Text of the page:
With the public sector pay negotiations getting underway, it is timely to step back from the details and look at the broader landscape. For it is clear: if the wage structure in the overall economy mirrored the wage structure in the public sector, we would have a more prosperous economy and society; the recession wouldn’t have been so hard, the recovery wouldn’t have been so delayed, and the social deficits arising out of inequality would not be so endemic.
While there is much focus on the private-public wage differential, there is less attention paid to the distribution of wages from the bottom to the top – which is the key to long-term sustainable growth and better social outcomes. Let’s have a quick look at the former first.
The CSO has done exceptional and detailed work on comparing private and public sector pay. The lazy comparison is to compare the headline average private and public sector pay. However, this comes up against the like-for-like dilemma. For instance, there are no hospitality workers in the public sector; there are no Gardai in the private sector. Without a like-for-like comparison you get all sorts of numbers that don’t tell you much.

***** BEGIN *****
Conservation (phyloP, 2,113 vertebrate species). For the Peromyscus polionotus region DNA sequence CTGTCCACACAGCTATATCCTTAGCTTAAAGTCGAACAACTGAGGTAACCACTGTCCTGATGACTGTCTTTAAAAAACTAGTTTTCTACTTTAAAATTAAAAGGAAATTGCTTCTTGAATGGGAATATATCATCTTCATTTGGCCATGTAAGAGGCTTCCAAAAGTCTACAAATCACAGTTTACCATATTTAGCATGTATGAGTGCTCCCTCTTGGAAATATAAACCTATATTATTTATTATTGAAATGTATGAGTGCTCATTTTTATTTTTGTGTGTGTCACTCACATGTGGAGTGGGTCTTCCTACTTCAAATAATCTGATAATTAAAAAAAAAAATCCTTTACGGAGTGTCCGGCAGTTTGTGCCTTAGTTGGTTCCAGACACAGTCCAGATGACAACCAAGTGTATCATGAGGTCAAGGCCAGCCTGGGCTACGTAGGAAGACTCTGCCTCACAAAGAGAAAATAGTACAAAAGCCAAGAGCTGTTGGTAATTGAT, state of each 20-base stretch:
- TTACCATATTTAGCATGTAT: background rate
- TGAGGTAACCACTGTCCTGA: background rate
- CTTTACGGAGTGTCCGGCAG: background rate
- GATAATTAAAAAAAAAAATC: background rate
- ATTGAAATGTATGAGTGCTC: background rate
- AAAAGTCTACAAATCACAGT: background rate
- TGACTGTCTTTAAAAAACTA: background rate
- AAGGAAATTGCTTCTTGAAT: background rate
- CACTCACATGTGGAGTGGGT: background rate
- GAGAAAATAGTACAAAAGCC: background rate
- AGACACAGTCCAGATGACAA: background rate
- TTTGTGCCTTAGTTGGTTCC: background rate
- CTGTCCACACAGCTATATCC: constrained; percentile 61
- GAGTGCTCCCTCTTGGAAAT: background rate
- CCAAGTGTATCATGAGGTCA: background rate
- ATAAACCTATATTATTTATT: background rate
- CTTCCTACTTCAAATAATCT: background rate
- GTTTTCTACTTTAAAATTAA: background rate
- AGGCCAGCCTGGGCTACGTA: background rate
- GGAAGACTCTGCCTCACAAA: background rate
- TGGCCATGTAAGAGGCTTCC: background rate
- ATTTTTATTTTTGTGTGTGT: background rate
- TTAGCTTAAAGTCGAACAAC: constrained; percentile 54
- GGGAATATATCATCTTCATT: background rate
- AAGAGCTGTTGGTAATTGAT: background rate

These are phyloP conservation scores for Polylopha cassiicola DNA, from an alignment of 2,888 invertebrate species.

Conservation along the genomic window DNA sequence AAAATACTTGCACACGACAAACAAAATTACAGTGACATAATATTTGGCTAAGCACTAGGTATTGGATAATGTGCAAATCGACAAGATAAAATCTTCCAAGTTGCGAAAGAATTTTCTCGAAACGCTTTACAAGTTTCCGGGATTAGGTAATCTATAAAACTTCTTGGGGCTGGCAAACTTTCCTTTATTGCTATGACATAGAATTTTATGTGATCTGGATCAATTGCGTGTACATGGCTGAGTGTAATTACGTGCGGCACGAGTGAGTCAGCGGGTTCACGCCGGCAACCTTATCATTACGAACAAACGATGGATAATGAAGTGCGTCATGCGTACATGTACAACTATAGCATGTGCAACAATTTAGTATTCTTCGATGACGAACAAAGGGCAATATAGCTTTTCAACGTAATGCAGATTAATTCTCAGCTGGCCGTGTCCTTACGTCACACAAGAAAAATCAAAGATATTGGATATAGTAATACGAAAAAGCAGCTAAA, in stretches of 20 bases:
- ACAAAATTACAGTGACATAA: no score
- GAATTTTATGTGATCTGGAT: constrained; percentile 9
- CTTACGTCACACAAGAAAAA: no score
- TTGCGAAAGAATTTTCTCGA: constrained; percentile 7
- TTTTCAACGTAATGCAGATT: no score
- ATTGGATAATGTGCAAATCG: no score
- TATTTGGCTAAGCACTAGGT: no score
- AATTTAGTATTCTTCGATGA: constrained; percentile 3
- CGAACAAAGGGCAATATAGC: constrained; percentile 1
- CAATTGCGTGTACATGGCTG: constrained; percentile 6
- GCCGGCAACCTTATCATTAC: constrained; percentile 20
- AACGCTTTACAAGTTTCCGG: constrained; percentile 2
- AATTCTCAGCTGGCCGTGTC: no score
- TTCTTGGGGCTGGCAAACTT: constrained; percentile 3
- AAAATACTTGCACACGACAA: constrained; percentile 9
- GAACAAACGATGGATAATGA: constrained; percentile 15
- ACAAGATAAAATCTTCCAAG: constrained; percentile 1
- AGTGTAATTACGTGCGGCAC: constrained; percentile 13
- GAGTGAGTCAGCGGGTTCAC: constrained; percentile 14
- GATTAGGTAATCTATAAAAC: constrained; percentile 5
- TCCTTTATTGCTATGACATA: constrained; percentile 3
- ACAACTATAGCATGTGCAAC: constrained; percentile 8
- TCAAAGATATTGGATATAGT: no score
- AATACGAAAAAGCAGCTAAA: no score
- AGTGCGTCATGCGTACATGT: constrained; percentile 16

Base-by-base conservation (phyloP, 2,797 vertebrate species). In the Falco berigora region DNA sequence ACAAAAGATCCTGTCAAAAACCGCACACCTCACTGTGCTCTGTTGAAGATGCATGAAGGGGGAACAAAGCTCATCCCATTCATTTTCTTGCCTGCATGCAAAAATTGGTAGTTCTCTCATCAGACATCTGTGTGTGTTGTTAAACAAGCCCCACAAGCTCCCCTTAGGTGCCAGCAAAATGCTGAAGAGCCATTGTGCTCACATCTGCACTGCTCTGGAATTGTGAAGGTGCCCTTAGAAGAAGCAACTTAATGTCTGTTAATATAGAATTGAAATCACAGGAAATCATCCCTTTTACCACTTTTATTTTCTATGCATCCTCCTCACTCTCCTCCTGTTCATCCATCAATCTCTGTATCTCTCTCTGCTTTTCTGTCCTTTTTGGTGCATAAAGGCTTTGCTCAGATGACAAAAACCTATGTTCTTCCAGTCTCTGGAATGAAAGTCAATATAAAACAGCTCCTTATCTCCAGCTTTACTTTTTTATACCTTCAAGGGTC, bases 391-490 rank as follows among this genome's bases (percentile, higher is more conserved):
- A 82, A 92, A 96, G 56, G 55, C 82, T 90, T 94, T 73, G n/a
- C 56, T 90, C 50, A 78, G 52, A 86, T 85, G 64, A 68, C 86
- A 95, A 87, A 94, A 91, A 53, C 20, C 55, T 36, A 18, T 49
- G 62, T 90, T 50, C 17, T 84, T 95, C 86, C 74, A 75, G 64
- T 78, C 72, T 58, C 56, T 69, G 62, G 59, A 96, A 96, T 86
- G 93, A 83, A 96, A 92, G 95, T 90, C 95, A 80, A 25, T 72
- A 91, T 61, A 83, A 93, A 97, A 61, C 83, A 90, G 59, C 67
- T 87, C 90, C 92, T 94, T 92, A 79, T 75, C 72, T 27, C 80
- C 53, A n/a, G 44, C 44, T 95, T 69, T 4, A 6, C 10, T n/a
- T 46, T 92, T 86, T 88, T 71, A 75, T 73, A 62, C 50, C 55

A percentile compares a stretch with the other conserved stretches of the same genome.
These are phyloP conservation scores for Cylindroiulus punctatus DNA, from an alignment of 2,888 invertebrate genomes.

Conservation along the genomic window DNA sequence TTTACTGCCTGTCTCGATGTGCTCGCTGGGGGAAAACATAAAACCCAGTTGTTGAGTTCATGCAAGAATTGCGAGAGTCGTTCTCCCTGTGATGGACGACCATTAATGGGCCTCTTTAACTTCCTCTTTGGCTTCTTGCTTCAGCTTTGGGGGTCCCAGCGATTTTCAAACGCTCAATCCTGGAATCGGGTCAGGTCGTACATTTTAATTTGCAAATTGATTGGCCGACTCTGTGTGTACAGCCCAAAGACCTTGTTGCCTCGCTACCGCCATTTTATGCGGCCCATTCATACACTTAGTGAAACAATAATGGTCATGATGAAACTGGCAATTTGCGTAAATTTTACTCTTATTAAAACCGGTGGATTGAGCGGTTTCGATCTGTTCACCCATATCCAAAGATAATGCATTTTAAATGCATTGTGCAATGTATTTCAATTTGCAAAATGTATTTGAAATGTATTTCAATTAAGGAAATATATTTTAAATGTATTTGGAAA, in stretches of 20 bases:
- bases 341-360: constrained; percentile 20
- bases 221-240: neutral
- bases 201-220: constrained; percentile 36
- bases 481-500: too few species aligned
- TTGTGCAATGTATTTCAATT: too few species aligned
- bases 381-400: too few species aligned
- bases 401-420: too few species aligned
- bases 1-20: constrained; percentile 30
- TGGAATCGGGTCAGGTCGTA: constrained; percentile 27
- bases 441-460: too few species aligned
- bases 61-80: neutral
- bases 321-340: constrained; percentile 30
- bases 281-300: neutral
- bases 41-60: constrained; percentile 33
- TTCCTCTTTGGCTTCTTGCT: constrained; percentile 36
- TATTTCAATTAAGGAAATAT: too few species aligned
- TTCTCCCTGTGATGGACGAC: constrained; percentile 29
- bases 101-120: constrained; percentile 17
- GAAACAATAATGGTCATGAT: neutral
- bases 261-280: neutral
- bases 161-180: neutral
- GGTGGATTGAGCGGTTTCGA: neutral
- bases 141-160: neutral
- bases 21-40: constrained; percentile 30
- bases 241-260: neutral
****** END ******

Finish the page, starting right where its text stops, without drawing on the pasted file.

The CSO has compensated for that – comparing professions, age, duration of employment, size of enterprise, educational qualifications. When they do that, they come to some interesting conclusions.
Among this grouping – which makes up the overwhelming majority of public sector workers – the ‘premium’ (i.e. the additional amount public sector workers above private sector workers) is a little more than one percent higher. On a like-for-like basis, public sector workers earn fractionally more than private sector workers.
What is more interesting is the gender difference. Men in the public sector actually earn less than males in the private sector – two percent less. However, women in the public sector earn five percent more than their private sector counterparts on a like-for-like basis. And this is a good thing when one considers that women still face pay (and other types of) discrimination in the workplace. If there was less gender discrimination in the private sector, the overall public sector premium would probably turn negative.
Just one more word: This data comes from the CSO. Since 2010 there have been small wage movements. Between 2010 and 2014 (4th quarter):
- Increase in private sector weekly earnings: 2.3%
- Increase in public sector weekly earnings: (-0.7%)